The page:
Presentation on theme: "1 a (1): harsh inflexibility in opinion, temper, or judgment : severity (2): the quality of being unyielding or inflexible : strictness (3): severity of."— Presentation transcript:
1 a (1): harsh inflexibility in opinion, temper, or judgment : severity (2): the quality of being unyielding or inflexible : strictness (3): severity of life : austerity b: an act or instance of strictness, severity, or cruelty2: a tremor caused by a chill3: a condition that makes life difficult, challenging, or uncomfortable; especially : extremity of cold4: strict precision : exactness 5 aobsolete : rigidity stiffness b: rigidness or torpor of organs or tissue that prevents response to stimuliseveritystrictnessausterityexactnessrigiditystiffness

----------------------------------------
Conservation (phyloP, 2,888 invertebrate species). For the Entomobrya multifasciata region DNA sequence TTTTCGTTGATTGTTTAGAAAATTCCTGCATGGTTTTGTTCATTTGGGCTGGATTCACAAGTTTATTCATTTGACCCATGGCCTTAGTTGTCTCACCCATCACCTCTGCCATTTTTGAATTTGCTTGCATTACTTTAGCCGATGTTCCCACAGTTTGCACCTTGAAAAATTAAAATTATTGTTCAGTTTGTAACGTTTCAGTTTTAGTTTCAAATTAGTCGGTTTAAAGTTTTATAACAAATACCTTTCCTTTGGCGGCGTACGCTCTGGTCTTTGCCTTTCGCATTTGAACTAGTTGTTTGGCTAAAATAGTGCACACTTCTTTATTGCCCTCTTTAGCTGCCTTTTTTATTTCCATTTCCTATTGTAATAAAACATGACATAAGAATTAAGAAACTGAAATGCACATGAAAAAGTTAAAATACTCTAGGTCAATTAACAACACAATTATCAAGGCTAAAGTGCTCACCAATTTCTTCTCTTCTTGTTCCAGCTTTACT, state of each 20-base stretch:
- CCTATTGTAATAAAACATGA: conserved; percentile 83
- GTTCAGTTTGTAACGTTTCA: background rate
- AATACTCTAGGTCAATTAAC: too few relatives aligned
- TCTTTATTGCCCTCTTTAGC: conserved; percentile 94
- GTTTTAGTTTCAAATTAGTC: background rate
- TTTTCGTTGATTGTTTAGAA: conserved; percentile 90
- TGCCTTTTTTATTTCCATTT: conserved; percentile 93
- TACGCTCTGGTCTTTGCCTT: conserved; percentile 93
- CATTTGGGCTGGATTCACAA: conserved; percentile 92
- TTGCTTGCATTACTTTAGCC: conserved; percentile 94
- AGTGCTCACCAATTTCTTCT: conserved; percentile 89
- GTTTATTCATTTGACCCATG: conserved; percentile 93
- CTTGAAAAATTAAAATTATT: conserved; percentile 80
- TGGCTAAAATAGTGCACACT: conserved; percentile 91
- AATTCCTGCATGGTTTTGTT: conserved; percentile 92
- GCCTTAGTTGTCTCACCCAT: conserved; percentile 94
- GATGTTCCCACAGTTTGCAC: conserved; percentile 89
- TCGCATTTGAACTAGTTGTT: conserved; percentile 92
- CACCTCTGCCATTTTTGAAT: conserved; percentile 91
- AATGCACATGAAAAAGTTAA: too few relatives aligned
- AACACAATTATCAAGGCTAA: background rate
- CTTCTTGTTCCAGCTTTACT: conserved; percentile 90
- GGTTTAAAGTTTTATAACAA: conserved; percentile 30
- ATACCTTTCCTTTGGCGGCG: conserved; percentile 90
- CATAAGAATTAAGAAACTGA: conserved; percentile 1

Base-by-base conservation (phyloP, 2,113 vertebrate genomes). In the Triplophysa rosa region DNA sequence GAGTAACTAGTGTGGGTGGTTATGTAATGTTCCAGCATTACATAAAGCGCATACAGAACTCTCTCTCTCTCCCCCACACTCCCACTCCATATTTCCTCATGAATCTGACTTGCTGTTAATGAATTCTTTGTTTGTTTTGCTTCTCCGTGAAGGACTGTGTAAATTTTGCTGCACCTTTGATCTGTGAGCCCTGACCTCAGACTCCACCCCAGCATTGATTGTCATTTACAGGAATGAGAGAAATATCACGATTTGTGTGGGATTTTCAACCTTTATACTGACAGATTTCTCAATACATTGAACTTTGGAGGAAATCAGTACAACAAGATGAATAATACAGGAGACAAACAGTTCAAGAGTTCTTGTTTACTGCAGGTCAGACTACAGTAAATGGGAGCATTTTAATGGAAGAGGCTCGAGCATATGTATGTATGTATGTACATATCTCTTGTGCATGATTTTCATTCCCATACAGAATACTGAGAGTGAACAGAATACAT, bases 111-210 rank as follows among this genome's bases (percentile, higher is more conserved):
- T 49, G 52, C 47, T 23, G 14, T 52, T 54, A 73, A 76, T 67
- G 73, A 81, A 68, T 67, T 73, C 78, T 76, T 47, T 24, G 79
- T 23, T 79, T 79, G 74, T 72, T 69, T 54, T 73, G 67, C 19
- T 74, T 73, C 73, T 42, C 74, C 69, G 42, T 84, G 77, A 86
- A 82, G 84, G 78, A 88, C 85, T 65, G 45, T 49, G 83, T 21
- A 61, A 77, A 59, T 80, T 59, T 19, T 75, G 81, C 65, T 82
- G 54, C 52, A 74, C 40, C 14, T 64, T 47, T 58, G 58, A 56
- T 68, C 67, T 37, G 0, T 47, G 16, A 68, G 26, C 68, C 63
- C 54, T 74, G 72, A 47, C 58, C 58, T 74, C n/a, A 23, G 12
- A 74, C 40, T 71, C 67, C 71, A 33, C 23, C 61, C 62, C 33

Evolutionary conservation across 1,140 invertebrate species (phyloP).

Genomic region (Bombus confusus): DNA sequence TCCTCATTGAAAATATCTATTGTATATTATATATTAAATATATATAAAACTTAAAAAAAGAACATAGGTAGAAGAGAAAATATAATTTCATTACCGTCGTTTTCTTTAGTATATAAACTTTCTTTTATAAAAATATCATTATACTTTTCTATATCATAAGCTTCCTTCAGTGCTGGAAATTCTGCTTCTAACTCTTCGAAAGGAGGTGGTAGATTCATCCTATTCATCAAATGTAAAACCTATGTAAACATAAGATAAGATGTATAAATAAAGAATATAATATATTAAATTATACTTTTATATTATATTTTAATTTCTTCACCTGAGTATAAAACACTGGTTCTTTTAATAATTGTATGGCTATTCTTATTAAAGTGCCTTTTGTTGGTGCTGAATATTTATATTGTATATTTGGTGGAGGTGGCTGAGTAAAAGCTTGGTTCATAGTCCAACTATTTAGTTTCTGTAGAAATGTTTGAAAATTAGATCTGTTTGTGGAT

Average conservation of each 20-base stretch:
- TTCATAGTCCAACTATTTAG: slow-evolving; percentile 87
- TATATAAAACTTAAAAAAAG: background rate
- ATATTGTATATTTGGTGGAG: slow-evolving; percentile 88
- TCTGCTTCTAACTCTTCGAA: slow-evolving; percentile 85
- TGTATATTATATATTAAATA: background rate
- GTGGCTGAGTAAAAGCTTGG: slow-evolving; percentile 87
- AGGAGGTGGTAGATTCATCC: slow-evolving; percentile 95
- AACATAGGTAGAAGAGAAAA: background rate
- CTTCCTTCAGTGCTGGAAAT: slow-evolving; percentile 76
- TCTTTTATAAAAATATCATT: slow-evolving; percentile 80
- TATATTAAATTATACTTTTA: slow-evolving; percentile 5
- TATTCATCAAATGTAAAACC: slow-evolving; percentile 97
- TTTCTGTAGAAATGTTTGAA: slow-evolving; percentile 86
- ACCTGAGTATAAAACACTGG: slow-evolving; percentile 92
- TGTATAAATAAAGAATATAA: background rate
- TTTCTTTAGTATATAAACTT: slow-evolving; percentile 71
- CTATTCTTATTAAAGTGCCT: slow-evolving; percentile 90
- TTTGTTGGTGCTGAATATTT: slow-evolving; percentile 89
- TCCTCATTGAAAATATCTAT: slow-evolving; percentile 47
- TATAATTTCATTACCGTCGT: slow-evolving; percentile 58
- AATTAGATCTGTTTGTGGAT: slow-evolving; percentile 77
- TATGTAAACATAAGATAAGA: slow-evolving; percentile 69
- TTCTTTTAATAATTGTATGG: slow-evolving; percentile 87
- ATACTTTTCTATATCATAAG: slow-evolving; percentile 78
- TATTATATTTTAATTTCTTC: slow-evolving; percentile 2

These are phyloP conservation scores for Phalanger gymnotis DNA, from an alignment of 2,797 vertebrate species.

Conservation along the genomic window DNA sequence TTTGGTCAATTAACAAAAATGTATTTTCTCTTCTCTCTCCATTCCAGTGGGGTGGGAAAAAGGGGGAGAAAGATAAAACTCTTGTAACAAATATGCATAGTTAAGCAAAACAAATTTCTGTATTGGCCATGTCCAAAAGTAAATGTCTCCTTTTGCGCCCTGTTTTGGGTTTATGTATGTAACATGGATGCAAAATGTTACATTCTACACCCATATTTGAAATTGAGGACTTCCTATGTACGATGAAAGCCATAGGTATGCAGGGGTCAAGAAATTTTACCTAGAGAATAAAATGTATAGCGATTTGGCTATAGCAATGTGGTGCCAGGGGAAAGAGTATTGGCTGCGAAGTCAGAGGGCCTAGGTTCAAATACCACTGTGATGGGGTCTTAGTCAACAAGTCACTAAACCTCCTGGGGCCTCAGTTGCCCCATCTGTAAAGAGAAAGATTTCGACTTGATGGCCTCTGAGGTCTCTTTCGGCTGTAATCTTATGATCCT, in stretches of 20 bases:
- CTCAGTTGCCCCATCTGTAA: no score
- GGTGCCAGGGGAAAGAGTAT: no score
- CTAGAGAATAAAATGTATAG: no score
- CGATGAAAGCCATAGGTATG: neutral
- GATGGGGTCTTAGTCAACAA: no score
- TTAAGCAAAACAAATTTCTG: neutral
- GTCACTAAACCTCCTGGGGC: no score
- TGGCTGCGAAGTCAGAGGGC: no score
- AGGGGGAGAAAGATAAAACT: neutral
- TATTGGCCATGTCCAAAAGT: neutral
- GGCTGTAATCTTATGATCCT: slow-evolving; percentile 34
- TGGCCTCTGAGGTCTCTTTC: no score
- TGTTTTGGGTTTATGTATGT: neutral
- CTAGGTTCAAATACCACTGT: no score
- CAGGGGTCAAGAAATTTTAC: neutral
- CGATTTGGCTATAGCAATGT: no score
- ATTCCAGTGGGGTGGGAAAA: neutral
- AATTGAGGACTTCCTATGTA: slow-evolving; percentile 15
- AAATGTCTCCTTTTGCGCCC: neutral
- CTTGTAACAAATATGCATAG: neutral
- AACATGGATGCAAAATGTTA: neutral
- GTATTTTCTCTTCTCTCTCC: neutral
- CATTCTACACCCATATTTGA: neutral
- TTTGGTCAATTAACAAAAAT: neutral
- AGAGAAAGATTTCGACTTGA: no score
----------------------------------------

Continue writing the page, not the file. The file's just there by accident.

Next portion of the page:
Let’s start with what it is not. Rigor is not fifty math problems for homework when fewer will achieve mastery. Rigor is not more worksheets for the student who finished the assignment early. Rigor is not using a seventh grade text book with your high performing sixth grade students. Rigor is not covering more material in a shorter period of time. Rigor is not cold or impersonal. And most of all, rigor is not just for a select group of students.
The most concise definition of rigor I’ve encountered is taken from Teaching What Matters Most: Standards and Strategies for Raising Student Achievement by Richard W. Strong, Harvey F. Silver and Matthew J. Perini, ASCD, According to Strong, Silver, and Perini, “Rigor is the goal of helping students develop the capacity to understand content that is complex, ambiguous, provocative, and personally or emotionally challenging.”
In The Trenches: A Teacher’s Defense of Public Education by Dennis Fermoyle